Pentagon Not Ready for Space Fight, Experts Say
The Defense Department hasn’t done enough to secure satellites and prepare for greater militarization of space, experts say, as it rolls out a new strategy for the domain.
The U.S. Department of Defense’s new space strategy is doing little to settle fears that the United States isn’t ready for a conflict that would extend beyond Earth’s atmosphere, experts told Foreign Policy on Wednesday.
The Defense Space Strategy, a sublayer of the 2018 National Defense Strategy, indicates the Pentagon’s growing concern that China and Russia have developed military doctrine that would extend a conflict into space, where the Pentagon admits it has little operational experience.
“More than any other nation, the United States relies on space-based capabilities to project and employ power on a global scale,” the strategy, which was released on Wednesday and follows a 2011 effort from the Obama administration, said. “China and Russia have analyzed U.S. dependencies on space and have developed doctrine, organizations, and capabilities specifically designed to contest or deny U.S. access to and operations in the domain. Concurrently, their use of space is expanding significantly.”
Stephen Kitay, the deputy assistant secretary of defense for space, said that while the United States remains ahead of China and Russia in developing capabilities, the strategy would serve as a wake-up call that outer space could become an area of conflict.
“The U.S. space enterprise was not built for the current strategic environment,” Kitay said. “I would say that we are still ahead of them, but we are absolutely at risk with the pace they are developing these capabilities. And these are very serious threats.”
According to a recent report from the Secure World Foundation, China has worked to develop a wide range of technological tests in low-Earth orbit and geosynchronous orbit, and it may have as many as three anti-satellite programs that the organization assesses to be “likely mature.” But Beijing has had less success in medium and geostationary earth orbit—as it looks to grow out capabilities for jamming and directed energy weapons that could disable communications or knock out satellites.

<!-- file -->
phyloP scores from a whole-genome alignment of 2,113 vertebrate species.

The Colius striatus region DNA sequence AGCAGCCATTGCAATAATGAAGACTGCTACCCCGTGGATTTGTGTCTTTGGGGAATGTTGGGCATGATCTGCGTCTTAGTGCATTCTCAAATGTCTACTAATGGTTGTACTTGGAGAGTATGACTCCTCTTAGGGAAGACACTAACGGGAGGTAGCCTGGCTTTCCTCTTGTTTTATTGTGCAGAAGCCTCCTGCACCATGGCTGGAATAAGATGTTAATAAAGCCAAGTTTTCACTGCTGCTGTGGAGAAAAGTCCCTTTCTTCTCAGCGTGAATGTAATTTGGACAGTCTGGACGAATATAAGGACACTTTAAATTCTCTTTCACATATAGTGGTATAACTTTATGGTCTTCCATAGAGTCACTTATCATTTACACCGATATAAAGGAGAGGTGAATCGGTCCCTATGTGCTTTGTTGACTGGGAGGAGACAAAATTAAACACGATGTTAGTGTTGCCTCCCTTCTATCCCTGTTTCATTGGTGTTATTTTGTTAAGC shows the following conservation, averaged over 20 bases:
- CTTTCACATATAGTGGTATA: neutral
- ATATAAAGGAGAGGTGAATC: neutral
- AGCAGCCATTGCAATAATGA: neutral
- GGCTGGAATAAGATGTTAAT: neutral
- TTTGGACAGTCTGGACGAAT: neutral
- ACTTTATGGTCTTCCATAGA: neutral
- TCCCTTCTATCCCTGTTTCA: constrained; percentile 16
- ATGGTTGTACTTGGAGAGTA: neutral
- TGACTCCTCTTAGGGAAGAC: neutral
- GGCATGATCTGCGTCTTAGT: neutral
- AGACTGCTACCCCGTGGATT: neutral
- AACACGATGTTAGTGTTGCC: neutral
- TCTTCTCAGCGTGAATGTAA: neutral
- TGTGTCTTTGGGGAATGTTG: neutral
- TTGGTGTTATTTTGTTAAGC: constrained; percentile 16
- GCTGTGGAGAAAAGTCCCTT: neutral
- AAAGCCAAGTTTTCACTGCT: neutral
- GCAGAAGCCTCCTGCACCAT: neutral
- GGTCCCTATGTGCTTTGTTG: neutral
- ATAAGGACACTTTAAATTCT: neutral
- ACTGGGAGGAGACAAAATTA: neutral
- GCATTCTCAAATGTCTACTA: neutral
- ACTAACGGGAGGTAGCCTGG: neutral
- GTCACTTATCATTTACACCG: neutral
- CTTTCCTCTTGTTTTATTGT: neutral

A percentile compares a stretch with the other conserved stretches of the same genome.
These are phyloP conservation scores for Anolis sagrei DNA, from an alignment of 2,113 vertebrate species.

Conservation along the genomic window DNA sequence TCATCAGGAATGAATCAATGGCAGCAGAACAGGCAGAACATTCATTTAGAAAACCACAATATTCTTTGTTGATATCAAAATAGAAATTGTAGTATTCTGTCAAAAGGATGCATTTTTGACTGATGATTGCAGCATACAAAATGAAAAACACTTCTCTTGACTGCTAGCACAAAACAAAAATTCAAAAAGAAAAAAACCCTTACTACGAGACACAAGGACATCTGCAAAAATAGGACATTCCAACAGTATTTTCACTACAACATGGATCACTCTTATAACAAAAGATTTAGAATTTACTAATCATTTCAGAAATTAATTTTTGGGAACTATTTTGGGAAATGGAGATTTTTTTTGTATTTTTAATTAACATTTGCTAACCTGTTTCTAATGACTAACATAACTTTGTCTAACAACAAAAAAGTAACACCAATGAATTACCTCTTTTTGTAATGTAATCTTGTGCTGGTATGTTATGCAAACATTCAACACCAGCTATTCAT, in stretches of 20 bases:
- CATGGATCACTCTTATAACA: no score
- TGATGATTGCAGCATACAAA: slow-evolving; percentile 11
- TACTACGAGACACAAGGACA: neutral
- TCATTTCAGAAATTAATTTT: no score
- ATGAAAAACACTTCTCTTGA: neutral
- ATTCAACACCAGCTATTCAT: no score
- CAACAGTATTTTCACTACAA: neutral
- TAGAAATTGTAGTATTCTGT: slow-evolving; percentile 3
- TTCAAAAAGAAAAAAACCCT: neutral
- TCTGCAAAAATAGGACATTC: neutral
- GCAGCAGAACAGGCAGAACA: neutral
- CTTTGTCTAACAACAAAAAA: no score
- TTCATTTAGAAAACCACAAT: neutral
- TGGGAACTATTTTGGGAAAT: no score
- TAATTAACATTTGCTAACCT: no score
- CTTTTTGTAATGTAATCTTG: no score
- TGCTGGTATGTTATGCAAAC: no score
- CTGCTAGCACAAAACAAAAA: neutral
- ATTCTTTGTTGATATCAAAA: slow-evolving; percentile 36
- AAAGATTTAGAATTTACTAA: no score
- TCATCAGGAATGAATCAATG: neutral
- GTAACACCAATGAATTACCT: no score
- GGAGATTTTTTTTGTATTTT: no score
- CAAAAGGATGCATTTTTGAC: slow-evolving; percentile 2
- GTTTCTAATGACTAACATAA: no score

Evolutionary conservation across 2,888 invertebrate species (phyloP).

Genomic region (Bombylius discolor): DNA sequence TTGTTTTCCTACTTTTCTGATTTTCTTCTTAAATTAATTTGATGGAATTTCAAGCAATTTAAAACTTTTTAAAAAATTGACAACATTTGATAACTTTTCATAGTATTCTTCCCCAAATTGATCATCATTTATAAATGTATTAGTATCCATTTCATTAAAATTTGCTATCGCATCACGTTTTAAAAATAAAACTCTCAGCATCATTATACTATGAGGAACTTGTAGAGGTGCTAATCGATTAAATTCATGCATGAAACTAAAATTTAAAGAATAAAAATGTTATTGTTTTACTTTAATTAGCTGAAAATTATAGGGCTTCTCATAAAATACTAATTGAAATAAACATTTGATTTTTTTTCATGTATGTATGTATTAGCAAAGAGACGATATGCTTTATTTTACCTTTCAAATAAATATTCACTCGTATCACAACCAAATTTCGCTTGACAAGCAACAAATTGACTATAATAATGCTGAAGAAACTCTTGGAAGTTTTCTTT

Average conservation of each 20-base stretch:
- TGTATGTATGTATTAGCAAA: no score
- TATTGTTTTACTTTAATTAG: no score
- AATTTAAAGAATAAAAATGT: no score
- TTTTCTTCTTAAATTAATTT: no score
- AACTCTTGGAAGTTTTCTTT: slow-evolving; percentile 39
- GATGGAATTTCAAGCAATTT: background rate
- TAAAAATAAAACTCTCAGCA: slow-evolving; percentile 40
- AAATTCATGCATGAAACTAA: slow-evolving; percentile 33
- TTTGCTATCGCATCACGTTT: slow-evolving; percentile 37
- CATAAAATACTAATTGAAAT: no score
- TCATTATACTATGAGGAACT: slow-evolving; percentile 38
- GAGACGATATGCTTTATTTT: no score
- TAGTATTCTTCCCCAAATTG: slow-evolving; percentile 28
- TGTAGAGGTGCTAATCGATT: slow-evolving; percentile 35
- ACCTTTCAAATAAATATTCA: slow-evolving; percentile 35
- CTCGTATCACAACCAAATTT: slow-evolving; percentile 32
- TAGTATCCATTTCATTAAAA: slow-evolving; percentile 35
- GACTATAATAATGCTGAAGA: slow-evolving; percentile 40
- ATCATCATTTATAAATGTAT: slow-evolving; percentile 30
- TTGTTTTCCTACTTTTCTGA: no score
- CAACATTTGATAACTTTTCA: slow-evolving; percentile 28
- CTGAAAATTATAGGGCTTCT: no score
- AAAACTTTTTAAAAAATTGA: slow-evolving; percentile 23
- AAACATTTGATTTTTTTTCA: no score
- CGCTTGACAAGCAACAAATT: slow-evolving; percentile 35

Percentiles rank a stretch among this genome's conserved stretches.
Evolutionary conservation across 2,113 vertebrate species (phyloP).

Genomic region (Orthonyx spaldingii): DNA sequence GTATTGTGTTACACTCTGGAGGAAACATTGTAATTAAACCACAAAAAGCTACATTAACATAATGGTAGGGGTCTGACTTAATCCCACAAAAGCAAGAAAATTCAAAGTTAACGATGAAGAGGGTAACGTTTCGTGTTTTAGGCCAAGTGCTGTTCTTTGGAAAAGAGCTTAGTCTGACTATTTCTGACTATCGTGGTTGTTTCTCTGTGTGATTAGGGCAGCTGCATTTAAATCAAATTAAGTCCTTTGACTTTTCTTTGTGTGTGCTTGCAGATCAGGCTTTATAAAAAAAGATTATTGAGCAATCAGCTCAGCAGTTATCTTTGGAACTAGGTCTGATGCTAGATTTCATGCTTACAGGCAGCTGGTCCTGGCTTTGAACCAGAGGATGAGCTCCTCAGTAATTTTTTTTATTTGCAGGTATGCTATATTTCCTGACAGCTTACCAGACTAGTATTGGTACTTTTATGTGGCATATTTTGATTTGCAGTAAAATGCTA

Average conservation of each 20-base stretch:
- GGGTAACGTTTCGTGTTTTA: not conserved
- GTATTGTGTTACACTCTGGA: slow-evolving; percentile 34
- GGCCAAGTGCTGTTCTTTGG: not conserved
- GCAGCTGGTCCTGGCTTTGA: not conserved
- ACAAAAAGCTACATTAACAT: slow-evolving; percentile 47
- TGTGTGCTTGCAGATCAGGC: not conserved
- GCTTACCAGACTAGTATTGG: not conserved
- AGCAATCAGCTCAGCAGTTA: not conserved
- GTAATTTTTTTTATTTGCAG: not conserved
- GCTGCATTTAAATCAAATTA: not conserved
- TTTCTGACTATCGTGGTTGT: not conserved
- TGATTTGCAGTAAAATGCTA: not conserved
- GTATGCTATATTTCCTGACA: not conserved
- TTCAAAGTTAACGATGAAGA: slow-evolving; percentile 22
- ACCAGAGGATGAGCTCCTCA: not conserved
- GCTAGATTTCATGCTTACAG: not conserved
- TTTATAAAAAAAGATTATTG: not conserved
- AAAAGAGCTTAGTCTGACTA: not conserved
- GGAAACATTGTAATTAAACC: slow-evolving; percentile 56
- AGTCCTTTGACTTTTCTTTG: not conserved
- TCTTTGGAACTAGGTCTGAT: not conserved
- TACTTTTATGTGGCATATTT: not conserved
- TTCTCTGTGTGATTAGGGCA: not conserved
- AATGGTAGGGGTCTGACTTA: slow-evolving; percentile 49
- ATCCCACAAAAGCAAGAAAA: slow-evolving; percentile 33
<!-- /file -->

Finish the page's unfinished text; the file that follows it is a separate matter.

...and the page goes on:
Russia, which the Pentagon recently slapped on the wrist in a series of statements condemning Moscow for tailing an American satellite in space and testing an anti-satellite missile in low-Earth orbit, has a track record of developing counter-space weapons dating back to the Cold War. But even with the launch of the Space Force, the United States has been slow to protect satellites from attack.
“We had the better part of 20 years to do something about it,” said Brian Weeden, the director of program planning at the Secure World Foundation, a Colorado and Washington-based private foundation. “It’s hard to point your finger to show what we actually did.”
Weeden, a former U.S. Air Force officer who worked on space and ballistic missile operations, said the Pentagon had been able to successfully bring in allies into the fold after spending a long time viewing space unilaterally. Vandenberg Air Force Base in California was inaugurated as a combined space operations center in 2018, enabling greater allied participation.
The Air Force’s space command’s war games, known as the “Schriever Wargames,” include U.S. allies, as does “Thor’s Hammer,” a National Reconnaissance Office war simulation. The Florida-based defense contractor L3Harris is working on a next-generation jamming system called Meadowlands.
But Weeden criticized the new strategy, which calls on the United States to develop defensive systems that can “counter hostile use of space” and improve its intelligence and command and control functions, as failing to connect ends with means. “In general I think this is something of a step back from what we had nine years ago,” he said. “It’s very big on the grand goals but it says even less about the specifics of how to get there than it did in 2011.”
Even with the Defense Department calling out China and Russia for a greater militarization of space in recent years, some former military officials believe that the nascent Space Force is too focused on looking downward toward the Earth, by securing satellites that help with terrestrial combat.
“You’re going to run out of money before you can make your satellites secure,” said Steven Kwast, a retired Air Force lieutenant general who led the service’s air education and training command until last year. “You can make the satellite as Fort Knox as you want, but if you know where it’s going to be, your enemy can paralyze it and kill it.”
Instead, Kwast said, the United States needs to think about adapting more quickly to develop the technological edge when it comes to maneuvering and using firepower in outer space. “We’re here in space,” he said. “If you try to defend the orbits it will be like building a moat and a wall around your city in the age of air power.”